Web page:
Football industry pushes football to turn boys into men again


grab for straws?

The football industry, from youth level to the National Football League, is under the microscope due to concussions which appear to lead to possible permanent brain damage in a good number of players as they age. The National Football League denies there is a link between concussions and permanent brain damage. The NCAA follows the same line of thinking. But football people know that parents are a little more aware of the dangers their children repeatedly take to their heads. Some researchers have concluded that minor blows to the head can inflict more damage than a major blow to the head. But the National Football Foundation is taking a different approach which it hopes will influence parents who are unsure whether they want to allow their children to play tackle football. The NFF, which has an ongoing ‘Football Matters’ campaign, has added new material aimed at persuading parents.

The NFF doesn’t even address the issue of concussions. Instead, the NFF uses the old adage in football that turns boys into men. The campaign will highlight the many benefits football brings to communities, schools, families and individuals, as well as the opportunities it provides for the young men who play it. Steve Hatchell, president and CEO of the NFF, seems to be pleading with parents to let the kids put on the helmet and pads. “Football unites people. Think of the communities across the country that come together on Friday nights in the fall to cheer on their hometown team. Think of people from different backgrounds who seem to have nothing in common, but find they share a devotion to their favorite team. Football gives them a common bond. There is so much good in this game.” The football industry is worried that if parents say no to football for their children it disrupts the player pipeline and could ruin the industry.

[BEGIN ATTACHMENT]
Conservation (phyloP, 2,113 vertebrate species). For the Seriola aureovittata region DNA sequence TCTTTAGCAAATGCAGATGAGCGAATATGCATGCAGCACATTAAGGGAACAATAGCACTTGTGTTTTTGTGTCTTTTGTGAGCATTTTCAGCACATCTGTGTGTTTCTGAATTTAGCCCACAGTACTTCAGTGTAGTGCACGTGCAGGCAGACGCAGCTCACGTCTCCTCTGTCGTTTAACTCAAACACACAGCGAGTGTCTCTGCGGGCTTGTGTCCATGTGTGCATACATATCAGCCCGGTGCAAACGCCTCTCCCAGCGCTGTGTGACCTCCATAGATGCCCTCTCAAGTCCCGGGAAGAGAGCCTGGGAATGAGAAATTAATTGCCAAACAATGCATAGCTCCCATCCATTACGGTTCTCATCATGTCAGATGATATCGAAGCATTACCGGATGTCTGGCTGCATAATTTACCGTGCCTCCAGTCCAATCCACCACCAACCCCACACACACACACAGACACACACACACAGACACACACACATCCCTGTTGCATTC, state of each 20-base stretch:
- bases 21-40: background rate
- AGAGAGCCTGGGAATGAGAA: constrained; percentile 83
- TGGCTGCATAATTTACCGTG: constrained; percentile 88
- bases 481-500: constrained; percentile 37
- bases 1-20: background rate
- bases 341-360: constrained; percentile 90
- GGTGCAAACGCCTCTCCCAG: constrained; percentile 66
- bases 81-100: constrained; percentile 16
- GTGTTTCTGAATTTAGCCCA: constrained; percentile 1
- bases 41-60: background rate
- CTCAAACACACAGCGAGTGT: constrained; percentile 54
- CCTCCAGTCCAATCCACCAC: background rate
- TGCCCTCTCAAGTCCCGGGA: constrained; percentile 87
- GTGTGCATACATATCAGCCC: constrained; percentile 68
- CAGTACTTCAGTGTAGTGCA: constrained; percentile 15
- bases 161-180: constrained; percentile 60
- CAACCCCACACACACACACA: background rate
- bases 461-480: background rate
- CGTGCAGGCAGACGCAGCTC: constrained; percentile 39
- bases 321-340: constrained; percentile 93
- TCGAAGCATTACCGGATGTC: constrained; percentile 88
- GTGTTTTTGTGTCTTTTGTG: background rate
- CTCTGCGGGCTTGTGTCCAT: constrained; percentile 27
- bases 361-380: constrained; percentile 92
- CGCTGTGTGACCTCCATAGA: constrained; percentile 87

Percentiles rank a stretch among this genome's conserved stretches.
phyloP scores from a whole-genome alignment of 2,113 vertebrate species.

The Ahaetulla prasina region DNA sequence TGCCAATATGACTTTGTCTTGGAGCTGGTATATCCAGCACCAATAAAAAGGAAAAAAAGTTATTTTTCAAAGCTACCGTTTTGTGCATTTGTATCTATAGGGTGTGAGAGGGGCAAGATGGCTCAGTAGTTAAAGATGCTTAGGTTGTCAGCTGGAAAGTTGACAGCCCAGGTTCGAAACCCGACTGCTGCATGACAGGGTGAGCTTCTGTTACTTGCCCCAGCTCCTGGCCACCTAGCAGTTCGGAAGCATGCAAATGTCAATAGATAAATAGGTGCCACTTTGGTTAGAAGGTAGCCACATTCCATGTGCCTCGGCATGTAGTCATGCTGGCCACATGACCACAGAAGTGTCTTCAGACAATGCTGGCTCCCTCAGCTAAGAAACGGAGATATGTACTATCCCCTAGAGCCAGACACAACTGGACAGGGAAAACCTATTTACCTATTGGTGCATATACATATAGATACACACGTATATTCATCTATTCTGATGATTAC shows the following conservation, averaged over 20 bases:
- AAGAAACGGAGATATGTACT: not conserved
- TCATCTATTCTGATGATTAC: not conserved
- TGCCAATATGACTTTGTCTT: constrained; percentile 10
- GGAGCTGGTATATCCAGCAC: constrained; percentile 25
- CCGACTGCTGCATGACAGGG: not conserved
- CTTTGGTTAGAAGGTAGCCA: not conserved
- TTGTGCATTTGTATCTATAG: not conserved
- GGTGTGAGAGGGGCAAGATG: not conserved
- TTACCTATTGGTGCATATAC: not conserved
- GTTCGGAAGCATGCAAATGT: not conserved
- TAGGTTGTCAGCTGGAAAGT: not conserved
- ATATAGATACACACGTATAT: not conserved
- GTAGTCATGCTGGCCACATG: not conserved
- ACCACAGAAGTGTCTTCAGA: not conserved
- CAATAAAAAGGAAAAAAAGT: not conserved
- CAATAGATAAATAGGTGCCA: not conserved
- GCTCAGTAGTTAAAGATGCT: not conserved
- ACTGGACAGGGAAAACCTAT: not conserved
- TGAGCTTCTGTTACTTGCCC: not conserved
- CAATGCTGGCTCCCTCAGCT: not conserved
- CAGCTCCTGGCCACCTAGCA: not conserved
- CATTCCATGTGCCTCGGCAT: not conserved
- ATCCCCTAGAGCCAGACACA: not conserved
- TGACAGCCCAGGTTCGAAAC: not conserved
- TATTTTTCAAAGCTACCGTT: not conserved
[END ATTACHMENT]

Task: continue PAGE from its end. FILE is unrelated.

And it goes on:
Jacksonville Jaguars cornerback Jalen Ramsey (20) celebrates after intercepting a pass against the Baltimore Ravens in the second half of an NFL football match at Wembley Stadium in London, Sunday September 24, 2017 Photo: AP Photo/Tim Ireland.

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